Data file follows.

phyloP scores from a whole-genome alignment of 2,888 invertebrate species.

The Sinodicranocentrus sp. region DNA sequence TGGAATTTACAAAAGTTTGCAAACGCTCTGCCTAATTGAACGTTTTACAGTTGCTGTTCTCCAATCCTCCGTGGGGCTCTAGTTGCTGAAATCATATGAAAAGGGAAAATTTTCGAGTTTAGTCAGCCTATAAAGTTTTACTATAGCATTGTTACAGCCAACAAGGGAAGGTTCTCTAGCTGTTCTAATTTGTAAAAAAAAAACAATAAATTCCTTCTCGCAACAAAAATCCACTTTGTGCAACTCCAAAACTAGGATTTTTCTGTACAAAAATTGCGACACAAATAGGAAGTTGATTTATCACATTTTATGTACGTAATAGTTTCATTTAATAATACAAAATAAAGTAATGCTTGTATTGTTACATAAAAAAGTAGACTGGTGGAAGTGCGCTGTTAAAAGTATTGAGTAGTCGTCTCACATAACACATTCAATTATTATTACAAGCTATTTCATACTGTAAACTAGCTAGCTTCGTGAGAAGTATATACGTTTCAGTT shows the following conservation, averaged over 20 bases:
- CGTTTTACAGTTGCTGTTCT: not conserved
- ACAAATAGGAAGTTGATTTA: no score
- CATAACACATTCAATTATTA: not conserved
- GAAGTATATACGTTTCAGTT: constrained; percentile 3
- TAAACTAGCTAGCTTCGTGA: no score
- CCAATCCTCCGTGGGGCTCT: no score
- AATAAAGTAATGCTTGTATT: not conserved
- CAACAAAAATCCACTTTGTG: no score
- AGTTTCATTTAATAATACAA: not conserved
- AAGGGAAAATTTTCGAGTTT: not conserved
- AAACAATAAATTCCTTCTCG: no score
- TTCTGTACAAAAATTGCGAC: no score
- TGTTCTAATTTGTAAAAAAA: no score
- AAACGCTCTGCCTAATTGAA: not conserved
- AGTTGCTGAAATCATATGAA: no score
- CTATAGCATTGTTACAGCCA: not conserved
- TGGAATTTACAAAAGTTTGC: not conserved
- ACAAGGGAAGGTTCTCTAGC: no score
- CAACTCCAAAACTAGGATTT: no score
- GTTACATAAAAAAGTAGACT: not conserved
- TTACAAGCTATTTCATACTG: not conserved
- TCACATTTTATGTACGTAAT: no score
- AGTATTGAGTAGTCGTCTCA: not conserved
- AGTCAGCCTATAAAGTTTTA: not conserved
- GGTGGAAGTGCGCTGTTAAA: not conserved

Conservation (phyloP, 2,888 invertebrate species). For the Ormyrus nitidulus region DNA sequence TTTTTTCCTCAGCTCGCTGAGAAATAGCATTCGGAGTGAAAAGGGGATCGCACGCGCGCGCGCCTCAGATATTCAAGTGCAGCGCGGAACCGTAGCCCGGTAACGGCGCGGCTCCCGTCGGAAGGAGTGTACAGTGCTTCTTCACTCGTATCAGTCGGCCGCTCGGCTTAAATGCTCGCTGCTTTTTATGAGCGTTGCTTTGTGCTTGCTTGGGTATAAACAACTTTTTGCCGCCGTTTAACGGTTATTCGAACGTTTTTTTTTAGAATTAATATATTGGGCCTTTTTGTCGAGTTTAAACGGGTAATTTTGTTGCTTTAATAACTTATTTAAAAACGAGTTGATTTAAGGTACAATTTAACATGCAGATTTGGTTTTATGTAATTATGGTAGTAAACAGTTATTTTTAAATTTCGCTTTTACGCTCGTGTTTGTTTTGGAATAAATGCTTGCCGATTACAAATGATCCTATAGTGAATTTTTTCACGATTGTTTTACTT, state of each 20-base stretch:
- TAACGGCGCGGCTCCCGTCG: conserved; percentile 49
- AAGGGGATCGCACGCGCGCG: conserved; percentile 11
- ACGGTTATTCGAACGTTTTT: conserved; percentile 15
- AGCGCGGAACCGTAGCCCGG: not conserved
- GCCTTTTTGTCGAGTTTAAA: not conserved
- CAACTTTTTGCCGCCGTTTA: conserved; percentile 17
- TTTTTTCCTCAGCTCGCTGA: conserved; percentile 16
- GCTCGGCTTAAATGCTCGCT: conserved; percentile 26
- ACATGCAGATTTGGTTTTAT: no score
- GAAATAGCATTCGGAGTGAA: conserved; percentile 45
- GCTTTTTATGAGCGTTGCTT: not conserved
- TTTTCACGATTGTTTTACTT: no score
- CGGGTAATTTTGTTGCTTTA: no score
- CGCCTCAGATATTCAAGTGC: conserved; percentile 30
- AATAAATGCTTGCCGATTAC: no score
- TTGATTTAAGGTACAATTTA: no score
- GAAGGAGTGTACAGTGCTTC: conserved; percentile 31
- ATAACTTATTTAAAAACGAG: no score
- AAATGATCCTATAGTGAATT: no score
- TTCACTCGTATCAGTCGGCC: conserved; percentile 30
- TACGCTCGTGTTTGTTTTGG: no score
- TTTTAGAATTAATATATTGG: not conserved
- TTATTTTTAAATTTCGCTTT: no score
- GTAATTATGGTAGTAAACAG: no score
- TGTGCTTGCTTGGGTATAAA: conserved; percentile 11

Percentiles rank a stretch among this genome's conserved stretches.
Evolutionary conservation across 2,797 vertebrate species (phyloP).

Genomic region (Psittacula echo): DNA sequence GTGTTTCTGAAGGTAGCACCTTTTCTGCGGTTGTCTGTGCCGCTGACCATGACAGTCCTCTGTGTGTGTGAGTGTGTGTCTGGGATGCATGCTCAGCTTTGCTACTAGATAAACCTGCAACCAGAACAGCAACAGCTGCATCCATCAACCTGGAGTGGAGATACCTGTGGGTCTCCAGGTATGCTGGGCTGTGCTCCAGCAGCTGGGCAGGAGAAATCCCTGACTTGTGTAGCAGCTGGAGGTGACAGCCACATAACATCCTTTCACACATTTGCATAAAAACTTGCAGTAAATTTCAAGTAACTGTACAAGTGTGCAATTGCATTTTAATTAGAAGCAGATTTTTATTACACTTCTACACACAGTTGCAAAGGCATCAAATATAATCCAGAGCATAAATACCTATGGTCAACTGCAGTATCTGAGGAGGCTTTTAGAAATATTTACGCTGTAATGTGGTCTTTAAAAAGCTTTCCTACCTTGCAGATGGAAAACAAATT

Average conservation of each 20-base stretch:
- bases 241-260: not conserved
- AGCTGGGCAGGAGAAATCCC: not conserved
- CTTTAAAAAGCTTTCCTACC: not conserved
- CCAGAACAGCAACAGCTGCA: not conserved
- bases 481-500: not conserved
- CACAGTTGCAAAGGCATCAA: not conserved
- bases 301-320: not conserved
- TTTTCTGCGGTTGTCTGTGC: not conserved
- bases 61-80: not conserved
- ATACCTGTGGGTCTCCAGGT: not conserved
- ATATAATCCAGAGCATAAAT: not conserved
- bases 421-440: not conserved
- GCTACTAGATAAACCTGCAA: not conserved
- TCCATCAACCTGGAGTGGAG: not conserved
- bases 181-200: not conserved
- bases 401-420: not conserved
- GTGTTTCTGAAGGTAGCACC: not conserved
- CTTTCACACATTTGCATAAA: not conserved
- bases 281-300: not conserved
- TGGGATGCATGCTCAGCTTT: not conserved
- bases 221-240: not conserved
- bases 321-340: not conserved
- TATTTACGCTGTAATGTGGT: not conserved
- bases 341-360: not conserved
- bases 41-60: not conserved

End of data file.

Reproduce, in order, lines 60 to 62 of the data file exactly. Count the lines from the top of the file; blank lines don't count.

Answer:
- CTTTAAAAAGCTTTCCTACC: not conserved
- CCAGAACAGCAACAGCTGCA: not conserved
- bases 481-500: not conserved